Dabar populiaru
Published: 14 december 2012 18:27

Monument to Lithuania's interwar prime minister Augustinas Voldemaras unveiled in Kaunas

Kenotafo Augustinui Voldemarui atidengimo ceremonija
Eriko Ovčarenko / 15min nuotr. / Kenotafo Augustinui Voldemarui atidengimo ceremonija

A monument to a prominent Lithuanian interwar political figure, first Prime Minister Augustinas Voldemaras, was unveiled in Kaunas on Friday to mark 70th anniversary of his death in a Moscow prison.

The cenotaph – a symbolic structure in honor of a person whose grave or place of burial is unknown – was unveiled in Petrašiunų Cemetery in Lithuania's second largest city at noon.

Author of the initiative, Kaunas Sąjūdis liberation movement leader Raimundas Kaminskas, said the move restored certain historic justice 70 years after Voldemaras' death.

"I am happy that historic justice is restored after 70 years. He was a personality who was trapped but even then continued in his efforts: shortly before his death in a Moscow prison, he refused to accept food, as he understood he could be used for evil purposes. He was a fighter to the end," Kaminskas said at the ceremony. In his words, right-wing politicians should receive more recognition in Lithuania.

Among participants of the ceremony in Petrašiūnų Cemetery were members of Kaunas City Council, school students, and representatives of the Lithuanian Riflemen's Union.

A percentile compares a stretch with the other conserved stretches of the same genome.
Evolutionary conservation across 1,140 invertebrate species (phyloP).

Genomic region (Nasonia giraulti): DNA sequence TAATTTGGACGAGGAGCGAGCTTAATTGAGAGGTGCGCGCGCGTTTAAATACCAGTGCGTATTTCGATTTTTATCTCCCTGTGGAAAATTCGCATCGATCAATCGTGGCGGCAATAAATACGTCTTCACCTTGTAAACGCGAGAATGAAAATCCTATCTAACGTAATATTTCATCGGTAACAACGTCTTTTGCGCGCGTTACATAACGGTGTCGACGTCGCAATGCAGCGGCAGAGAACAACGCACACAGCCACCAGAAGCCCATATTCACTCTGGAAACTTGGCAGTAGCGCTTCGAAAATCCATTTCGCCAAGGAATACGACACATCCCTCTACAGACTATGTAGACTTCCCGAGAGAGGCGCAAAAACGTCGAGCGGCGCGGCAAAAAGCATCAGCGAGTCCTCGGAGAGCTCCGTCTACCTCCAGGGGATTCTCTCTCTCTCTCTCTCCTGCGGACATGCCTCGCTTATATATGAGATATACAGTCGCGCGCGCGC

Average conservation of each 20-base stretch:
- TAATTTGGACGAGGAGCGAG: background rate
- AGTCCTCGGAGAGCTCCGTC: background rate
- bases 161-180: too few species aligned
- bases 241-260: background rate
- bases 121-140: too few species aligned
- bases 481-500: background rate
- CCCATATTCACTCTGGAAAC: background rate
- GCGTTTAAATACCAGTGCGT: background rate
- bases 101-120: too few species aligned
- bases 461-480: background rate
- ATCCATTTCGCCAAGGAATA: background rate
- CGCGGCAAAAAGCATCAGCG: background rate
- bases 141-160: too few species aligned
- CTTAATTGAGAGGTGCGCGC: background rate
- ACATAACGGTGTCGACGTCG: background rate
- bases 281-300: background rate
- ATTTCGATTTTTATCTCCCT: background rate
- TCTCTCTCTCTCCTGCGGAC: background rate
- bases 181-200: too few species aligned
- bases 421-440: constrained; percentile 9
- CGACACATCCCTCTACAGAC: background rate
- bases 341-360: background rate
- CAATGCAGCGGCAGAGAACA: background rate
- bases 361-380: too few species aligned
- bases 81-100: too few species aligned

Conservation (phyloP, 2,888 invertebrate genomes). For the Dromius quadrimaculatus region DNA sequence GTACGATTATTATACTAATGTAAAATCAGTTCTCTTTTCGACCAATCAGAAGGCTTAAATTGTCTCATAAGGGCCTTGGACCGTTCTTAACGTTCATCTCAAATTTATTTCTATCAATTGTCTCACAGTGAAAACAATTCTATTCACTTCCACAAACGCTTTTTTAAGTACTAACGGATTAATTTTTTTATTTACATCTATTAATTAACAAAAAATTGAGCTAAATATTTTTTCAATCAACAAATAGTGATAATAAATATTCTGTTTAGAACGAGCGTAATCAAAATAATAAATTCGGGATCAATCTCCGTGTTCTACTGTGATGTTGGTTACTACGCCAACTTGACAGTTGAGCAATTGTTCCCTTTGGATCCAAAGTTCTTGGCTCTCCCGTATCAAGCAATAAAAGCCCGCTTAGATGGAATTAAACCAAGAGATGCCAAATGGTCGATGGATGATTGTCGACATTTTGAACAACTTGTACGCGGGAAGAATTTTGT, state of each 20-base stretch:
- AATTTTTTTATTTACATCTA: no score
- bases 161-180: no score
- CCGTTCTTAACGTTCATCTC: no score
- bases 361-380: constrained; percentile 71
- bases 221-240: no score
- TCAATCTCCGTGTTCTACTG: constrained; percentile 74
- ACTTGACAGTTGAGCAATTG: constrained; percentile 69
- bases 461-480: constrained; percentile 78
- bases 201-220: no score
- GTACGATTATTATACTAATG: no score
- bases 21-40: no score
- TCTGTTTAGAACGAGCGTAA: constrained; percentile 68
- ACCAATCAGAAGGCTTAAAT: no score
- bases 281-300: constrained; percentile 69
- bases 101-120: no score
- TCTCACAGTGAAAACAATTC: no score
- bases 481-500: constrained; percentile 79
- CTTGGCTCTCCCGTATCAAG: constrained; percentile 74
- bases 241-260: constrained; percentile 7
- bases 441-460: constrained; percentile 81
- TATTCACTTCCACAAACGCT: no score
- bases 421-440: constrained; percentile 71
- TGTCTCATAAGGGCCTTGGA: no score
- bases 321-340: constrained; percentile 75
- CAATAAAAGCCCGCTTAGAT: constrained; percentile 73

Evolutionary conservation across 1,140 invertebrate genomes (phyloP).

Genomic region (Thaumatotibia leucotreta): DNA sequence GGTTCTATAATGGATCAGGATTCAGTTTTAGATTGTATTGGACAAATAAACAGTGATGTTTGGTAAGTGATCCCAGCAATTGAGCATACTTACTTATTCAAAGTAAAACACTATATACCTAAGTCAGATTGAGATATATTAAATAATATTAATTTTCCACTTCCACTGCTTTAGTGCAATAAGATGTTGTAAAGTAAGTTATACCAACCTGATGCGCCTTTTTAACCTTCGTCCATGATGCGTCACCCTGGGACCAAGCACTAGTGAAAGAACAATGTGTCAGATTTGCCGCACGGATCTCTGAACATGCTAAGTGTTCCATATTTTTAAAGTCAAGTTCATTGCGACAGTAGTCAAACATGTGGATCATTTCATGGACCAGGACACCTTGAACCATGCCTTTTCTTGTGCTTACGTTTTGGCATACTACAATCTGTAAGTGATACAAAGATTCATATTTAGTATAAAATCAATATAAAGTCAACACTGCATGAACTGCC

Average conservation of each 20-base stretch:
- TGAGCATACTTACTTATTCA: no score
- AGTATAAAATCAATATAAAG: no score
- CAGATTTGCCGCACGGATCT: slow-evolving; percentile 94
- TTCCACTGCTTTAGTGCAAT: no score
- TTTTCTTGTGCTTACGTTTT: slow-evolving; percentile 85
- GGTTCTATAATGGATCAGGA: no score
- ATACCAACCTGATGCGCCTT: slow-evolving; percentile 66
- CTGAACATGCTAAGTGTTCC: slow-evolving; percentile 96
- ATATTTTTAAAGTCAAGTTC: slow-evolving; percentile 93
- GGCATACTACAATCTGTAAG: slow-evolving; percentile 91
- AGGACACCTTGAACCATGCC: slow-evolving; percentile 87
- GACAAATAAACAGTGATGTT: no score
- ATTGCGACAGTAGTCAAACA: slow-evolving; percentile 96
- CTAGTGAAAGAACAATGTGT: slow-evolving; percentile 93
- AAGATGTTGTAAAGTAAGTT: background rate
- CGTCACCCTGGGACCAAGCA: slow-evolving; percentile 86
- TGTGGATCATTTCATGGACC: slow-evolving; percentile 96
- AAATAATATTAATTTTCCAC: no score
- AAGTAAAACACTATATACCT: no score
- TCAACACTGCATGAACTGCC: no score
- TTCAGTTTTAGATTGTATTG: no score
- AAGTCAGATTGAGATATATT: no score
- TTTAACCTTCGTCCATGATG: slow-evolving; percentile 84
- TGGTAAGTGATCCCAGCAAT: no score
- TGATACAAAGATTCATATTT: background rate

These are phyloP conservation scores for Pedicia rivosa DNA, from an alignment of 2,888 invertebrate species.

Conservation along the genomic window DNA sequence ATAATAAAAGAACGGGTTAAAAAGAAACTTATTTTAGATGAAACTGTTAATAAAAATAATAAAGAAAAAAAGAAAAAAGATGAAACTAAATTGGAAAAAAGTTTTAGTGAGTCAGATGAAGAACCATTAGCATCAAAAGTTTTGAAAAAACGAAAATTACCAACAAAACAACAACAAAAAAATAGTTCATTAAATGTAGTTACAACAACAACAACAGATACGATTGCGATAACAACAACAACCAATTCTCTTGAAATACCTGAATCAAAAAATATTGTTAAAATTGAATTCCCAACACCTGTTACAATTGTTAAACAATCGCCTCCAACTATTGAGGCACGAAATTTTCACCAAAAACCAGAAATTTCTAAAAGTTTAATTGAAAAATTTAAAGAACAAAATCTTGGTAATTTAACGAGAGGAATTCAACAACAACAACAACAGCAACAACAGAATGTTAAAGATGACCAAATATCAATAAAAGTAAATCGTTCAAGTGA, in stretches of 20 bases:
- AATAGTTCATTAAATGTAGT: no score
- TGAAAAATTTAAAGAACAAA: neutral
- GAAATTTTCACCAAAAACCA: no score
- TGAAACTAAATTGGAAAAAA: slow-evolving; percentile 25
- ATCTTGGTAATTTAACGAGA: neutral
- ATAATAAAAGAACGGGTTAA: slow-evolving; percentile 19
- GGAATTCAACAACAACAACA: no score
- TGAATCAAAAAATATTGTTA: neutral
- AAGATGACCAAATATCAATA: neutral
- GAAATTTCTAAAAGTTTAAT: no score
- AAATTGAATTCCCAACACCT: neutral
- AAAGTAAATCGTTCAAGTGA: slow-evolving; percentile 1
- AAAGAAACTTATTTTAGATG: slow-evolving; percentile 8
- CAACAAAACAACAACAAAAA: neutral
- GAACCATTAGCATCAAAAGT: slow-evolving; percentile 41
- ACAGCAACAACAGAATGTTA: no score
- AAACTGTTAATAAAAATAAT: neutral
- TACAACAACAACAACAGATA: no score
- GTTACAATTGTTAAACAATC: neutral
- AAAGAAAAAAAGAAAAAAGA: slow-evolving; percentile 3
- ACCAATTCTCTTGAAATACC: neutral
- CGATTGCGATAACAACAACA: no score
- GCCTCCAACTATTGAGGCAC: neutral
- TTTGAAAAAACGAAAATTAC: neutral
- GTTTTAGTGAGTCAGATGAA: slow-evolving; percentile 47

The Voldemaras family thanked for the opportunity to light a candle for their loved one.

In the end of 1918, Voldemaras headed Lithuania's first Cabinet and was a close ally to then president Antanas Smetona after the 1926 coup d'état, he also served as the foreign minister. Three years later, their paths split, and the president ordered that Voldemaras be deported to live in Zarasai under police supervision.

Lithuanian historian and diplomat Alfonsas Eidintas said that opinions about Voldemaras were controversial but he was, without doubt, the best-known Lithuanian in Europe after Lithuania regained independence in the wake of World War I.

"I believe he is the most colourful of those who were in power. He was clearly an extraordinary person," Eidintas, Lithuania's ambassador to Greece, told BNS on Thursday.

"Looking at him as a foreign minister and a prime minister, we have very nice and very critical words to describe him. Even today, passing a judgement on him is a difficult thing to do," said Eidintas.

After the Soviet Union occupied Lithuania, Voldemaras returned to Lithuania from abroad in June 1940 and was immediately arrested by the Soviet authorities. He died of exhaustion in a Moscow prison on 16 December 1942.

Naujienų agentūros BNS informaciją atgaminti visuomenės informavimo priemonėse bei interneto tinklalapiuose be raštiško UAB „BNS“ sutikimo draudžiama.
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